Edward IV: The Theatre of Monarchy
Hannes Kleineke examines the career of the first Yorkist king.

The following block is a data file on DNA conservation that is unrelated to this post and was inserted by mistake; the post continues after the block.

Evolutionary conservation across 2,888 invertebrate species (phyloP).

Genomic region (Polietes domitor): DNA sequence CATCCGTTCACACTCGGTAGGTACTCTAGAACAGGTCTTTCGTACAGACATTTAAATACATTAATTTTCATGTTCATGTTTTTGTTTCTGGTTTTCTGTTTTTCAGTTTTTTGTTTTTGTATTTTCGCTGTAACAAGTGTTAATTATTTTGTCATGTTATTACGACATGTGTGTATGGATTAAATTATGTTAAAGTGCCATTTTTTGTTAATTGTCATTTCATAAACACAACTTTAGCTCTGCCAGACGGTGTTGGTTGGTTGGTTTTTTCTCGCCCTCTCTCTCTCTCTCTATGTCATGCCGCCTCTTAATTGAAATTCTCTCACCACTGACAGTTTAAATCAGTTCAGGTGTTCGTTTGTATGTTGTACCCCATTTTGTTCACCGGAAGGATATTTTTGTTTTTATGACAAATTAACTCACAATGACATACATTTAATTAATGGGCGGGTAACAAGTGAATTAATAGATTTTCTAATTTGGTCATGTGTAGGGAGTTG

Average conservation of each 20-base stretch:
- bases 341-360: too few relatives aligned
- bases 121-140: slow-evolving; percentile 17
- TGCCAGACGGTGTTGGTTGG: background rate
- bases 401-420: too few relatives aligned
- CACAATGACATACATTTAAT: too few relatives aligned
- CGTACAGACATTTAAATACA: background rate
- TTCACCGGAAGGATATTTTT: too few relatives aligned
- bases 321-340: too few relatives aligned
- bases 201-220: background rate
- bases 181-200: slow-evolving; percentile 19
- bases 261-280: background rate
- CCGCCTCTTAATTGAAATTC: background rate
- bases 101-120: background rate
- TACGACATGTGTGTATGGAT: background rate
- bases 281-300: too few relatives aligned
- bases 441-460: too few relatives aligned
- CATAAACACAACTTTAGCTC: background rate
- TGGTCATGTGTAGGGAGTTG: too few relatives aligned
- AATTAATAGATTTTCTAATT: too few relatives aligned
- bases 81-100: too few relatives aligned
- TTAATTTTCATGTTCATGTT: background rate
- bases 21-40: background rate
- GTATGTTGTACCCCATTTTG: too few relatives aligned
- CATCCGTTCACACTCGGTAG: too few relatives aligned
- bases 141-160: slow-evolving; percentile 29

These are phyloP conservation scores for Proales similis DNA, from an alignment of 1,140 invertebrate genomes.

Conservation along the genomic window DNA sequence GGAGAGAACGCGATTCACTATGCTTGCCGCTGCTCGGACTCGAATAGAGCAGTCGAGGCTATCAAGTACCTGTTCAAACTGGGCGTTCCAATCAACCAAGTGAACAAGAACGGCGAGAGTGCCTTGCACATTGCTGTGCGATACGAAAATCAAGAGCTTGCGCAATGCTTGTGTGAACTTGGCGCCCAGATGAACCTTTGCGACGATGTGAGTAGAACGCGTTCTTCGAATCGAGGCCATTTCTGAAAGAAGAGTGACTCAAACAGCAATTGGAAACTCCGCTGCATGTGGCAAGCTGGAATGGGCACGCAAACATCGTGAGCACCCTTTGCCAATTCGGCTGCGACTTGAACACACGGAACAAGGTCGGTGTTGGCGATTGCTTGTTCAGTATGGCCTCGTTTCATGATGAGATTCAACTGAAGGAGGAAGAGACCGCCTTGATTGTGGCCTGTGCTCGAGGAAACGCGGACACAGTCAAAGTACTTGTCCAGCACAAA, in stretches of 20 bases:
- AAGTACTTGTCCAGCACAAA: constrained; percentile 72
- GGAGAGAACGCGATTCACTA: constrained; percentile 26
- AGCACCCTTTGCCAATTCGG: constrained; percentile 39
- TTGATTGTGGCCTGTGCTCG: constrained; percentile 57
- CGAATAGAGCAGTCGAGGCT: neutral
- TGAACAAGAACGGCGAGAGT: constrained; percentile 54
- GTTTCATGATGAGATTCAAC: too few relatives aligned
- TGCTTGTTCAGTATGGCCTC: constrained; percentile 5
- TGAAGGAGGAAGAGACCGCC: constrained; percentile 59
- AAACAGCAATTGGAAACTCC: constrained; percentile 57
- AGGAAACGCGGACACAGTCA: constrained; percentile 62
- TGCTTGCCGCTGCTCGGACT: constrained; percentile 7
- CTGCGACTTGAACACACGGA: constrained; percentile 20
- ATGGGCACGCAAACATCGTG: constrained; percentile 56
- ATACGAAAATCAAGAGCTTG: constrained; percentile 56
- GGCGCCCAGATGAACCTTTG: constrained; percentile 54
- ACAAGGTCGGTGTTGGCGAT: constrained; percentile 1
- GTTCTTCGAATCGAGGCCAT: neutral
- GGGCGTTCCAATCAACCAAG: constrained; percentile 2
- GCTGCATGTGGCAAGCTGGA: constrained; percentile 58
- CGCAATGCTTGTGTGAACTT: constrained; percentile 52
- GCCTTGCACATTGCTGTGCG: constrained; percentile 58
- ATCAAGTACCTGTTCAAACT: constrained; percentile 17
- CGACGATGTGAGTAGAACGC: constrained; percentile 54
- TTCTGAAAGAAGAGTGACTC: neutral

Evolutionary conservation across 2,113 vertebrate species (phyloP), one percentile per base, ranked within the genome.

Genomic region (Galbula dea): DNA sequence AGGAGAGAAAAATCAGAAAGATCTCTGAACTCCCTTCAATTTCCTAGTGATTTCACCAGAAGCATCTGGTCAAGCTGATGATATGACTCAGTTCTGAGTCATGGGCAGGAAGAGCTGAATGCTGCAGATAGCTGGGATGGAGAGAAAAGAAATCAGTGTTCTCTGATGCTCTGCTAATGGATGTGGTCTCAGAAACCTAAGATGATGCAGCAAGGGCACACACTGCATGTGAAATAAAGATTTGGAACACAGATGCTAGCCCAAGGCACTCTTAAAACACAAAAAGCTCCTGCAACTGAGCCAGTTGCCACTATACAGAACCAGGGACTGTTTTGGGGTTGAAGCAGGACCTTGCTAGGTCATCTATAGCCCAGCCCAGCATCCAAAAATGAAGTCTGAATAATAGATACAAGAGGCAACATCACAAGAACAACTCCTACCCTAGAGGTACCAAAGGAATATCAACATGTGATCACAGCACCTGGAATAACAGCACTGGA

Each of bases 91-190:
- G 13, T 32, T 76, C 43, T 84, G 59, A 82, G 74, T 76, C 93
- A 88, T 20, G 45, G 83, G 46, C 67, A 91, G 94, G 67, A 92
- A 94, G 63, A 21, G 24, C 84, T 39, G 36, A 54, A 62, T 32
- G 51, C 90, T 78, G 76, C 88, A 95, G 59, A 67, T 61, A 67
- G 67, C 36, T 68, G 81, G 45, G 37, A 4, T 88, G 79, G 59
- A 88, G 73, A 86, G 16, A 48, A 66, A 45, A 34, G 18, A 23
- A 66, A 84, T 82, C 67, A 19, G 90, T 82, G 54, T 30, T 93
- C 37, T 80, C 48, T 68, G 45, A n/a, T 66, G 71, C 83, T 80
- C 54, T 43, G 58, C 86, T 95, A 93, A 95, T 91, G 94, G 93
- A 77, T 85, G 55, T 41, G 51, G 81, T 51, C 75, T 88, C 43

Between the giant figures of Henry V, the conqueror of France, and Henry VIII, the nemesis of the catholic church in England, King Edward IV (1461-83) is often lost sight of. In a dramatic reign of 23 years he reestablished the authority of the English Crown both at home and abroad and laid the foundations on which the heavily centralised state of the Tudor kings and queens was built. Yet, at his premature death at the age of barely 41, his foreign policy lay in ruins, his treasury was empty, and within months his dynasty’s seemingly secure grip on the once-more disputed throne of England began to slip. Historians continue to be divided in their assessment of Edward’s achievement. While some point to his undeniable political and constitutional achievements, others focus on the flaws in the King’s character to explain the apparent failure of his policies.